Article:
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Driven: BMW 1-Series petrol

Driven January 2014

Driven: BMW 1-Series petrol

It would have been almost impossible to believe just a few years back that you’d be able to drive a luxury hatchback with a snazzy German badge on its hood right on our Indian roads. It’s time to unlearn what we’ve learnt in all these years that a car with a price tag of about Rs 30 lakh and has a star or blue and white roundel logo on its hood should be a conventional three-box car.

Welcome to the modern automotive world in India; where most luxury manufacturers have a small, fun-to-drive car in their stable, and the others who don’t, are getting one soon. After driving the diesel 1 series a couple of months back and pitting it against its staunch rival, the Merc A-Class, we now have the country’s only front-engined, rear-wheel drive hatchback in its petrol avatar, meet the BMW 116i.

The engine specifications on the 116i are rather average looking. It has a four-cylinder 1.6-litre engine. But to add some zest to that, BMW has paired a set of twin turbochargers. And with that combo, it puts out a good 136bhp and 220Nm of torque. If you think that’s not too much, then wait till we tell you that this one can hit 100kph from standstill in just 8.28 seconds. And that’s pretty quick.

The twin turbochargers make sure that you don’t have any lag when you demand for power from this little engine. Power is right there when you want it. No matter what the needle on the rev meter is pointing at. It’s a nice free revving engine that hits its redline only at 6500rpm.

This 1.6-litre petrol block is mated to an eight-speed automatic transmission. Eight speeds for that engine sound a lot? Well, when it comes to ratios, more is always merrier. But is this gearbox quick and efficient? Yes it is. But it does tend to get little baffled sometimes with the number of ratios it needs to deal with. But overall, it’s pretty bang-on.

The higher number of ratios allows the engine to do lazy revs even at highway speeds. And that in turn translates into every drop of petrol being used optimally. The 116i goes 13.6km for every litre on the highway. And in the city, it’ll take in a litre of fossil fuel every 10.1km.

The ride quality of this, unlike other BMWs, is supple. It goes over potholes without being brash to your back. The 16-inch wheels compared to the 17-inch ones on the top-end diesel make the ride a tad bit better. But there’s a fair amount of body roll involved – much more than what you’d expect from a Beemer. It handles well. But if we had to compare the handling to the A-Class, we’d say the A, despite being front-wheel drive, feels much more confident and planted when you go in for high-speed corners.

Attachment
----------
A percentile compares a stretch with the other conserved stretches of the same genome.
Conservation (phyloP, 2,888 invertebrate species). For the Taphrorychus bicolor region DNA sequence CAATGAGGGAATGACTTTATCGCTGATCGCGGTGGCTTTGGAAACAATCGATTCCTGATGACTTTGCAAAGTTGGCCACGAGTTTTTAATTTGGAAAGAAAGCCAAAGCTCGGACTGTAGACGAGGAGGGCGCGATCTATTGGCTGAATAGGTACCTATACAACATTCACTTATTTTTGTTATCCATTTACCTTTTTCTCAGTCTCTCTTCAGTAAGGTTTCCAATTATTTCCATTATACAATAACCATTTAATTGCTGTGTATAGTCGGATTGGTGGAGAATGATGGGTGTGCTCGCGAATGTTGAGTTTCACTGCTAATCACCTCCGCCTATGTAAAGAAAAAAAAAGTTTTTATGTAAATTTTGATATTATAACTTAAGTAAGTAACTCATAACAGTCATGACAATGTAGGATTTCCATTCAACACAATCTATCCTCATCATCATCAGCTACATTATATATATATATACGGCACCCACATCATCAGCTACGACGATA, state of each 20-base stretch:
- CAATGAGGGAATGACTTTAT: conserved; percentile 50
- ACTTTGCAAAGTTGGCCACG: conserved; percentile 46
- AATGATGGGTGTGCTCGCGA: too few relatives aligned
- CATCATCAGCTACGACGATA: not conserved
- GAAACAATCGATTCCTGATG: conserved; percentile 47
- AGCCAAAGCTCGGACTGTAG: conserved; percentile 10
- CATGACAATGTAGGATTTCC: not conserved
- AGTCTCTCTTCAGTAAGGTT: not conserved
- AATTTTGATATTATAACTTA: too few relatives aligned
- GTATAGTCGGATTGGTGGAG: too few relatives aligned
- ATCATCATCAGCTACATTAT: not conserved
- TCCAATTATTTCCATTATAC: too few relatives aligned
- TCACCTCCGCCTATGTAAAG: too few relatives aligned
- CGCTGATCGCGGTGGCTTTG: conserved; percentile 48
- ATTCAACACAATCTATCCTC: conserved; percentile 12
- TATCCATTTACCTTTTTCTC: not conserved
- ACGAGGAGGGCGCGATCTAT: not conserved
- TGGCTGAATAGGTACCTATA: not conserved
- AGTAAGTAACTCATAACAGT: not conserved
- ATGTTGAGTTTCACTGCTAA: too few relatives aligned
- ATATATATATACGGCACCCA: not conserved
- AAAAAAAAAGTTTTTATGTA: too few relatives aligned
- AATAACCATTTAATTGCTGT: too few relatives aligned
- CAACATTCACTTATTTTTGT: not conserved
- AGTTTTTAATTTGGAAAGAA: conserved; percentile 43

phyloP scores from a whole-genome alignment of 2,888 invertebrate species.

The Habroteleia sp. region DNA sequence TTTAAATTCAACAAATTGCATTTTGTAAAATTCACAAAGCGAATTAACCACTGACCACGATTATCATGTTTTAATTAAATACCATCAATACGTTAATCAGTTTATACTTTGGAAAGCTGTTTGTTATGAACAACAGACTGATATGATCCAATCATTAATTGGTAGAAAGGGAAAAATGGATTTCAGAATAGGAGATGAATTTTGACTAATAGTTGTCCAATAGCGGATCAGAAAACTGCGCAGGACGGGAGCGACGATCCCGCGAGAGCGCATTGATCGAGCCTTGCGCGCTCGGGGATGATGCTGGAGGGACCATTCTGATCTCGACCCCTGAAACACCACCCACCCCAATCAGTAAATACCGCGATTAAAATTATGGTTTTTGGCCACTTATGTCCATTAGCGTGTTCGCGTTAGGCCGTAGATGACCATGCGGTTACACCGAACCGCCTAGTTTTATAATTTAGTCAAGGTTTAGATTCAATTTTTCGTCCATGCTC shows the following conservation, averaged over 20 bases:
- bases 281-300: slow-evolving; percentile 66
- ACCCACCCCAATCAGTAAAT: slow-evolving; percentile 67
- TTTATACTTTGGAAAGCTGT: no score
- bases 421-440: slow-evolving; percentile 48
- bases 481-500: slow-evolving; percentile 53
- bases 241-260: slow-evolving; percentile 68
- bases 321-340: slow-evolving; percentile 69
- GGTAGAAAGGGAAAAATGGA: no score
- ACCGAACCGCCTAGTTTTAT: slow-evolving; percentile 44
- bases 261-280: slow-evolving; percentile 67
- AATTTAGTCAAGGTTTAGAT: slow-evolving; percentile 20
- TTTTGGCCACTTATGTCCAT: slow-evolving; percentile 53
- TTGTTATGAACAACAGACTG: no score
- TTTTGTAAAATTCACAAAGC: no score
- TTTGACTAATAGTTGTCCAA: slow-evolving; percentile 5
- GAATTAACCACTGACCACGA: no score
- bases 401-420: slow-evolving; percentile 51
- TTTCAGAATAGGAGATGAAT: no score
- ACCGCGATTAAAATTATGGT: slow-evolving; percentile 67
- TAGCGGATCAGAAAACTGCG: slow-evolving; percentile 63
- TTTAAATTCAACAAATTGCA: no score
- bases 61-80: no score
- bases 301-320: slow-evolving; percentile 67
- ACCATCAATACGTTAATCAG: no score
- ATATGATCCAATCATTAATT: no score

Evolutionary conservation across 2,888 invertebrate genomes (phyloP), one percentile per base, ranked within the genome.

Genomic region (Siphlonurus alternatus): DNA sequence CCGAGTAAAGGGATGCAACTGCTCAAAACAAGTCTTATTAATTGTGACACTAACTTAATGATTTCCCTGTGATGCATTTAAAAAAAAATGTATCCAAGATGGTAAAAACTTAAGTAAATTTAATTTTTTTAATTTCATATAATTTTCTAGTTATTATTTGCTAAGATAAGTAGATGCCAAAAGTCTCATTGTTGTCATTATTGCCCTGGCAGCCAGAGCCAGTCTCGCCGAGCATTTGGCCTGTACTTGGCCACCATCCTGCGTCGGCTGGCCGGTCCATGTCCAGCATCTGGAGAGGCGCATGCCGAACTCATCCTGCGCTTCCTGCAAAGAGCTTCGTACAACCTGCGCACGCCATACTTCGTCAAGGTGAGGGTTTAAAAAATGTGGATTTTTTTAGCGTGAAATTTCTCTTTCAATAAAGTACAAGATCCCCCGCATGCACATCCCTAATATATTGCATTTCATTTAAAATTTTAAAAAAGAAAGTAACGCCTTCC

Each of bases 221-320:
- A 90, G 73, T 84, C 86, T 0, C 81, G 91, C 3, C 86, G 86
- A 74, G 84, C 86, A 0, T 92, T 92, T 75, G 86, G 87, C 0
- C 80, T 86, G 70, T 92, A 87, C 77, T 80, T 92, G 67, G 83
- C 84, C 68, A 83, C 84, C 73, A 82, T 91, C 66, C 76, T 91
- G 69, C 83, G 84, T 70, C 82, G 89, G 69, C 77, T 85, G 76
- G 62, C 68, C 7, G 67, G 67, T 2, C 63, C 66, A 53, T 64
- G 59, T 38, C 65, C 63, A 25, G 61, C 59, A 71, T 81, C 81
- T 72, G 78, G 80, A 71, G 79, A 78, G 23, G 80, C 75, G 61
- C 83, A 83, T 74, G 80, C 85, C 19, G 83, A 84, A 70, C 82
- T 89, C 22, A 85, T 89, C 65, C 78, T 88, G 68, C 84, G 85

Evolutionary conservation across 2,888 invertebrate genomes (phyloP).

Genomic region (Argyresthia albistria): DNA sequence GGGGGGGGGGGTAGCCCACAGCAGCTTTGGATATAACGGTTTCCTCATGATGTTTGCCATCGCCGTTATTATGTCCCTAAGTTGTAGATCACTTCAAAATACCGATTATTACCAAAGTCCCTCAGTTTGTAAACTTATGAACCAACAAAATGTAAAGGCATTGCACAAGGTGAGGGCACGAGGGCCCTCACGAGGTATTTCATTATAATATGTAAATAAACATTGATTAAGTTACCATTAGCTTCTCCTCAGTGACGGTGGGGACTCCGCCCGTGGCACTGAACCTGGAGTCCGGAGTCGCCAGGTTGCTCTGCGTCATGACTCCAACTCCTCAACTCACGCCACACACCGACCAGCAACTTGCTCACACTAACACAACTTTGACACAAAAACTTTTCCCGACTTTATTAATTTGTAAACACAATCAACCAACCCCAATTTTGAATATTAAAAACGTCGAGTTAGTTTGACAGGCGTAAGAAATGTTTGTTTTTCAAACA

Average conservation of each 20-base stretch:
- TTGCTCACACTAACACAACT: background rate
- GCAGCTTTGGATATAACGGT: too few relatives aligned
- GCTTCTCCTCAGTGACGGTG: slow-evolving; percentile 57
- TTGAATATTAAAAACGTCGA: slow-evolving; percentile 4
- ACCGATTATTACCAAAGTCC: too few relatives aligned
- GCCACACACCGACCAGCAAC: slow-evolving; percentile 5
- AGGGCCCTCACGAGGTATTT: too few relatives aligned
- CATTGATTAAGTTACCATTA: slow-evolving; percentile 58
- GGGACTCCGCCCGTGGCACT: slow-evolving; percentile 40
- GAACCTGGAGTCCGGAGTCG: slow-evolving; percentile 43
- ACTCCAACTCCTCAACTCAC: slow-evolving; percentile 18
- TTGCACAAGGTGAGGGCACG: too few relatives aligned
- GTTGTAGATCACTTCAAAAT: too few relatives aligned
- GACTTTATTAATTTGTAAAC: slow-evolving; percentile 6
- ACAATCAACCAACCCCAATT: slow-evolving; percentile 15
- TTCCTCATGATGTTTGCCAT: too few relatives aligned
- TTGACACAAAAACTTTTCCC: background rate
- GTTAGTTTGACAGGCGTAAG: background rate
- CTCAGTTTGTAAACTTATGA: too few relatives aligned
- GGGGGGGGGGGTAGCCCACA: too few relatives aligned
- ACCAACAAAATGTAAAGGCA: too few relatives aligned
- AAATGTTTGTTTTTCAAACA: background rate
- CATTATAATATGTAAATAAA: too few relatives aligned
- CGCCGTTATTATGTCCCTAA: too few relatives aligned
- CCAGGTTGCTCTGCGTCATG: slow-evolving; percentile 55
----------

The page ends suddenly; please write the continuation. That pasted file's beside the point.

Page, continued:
The petrol 1 series is not available in multiple trim levels. There’s just one. So does that trim have all the bells and whistles that you’d need? Well, no is the answer. It doesn’t have electric or leather seats, it doesn’t have climate control (manual AC only), it doesn’t have the iDrive (only basic media system with single-line display), it doesn’t have a reverse camera, it doesn’t have auto dimming mirrors and it doesn’t have xenon headlamps. So yes, you might have figured out by now that it’s very basic when it comes to equipment. And that’s because the 116i is the cheapest 1 series you can buy. And by cheapest, we mean a full Rs 28 lakh (top-end diesel is a staggering Rs 41 lakh!). All prices are on-road, Mumbai.

The interior too isn’t very plush. It’s all black, which is a good thing, but the materials and fit and finish isn’t like the other Germans. And it looks very basic too.

So should you go in for the petrol 1 series? No. You’d be better off with the A-Class petrol that looks and drives better than this one and is much better equipped. But if you’re adamant that you want a rear-wheel drive car, head to the BeeM showroom.

The numbers

4 cyl, 1598cc, 136bhp, 220Nm, turbo petrol, 8A, RWD, 0-100kph: 8.28sec, 30-50kph: 1.86sec, 50-70kph: 2.28sec, 80-0kph: 24.85metres; 2.45sec, Rs 28 lakh (on-road, Mumbai)

The verdict
The 1 series is sorted car and does everything that you ask it do pretty well. The engine-gearbox combo in the petrol is pretty good too. But it’s not the most fun-to-drive car you expect it to be.



Agasti Kaulgi

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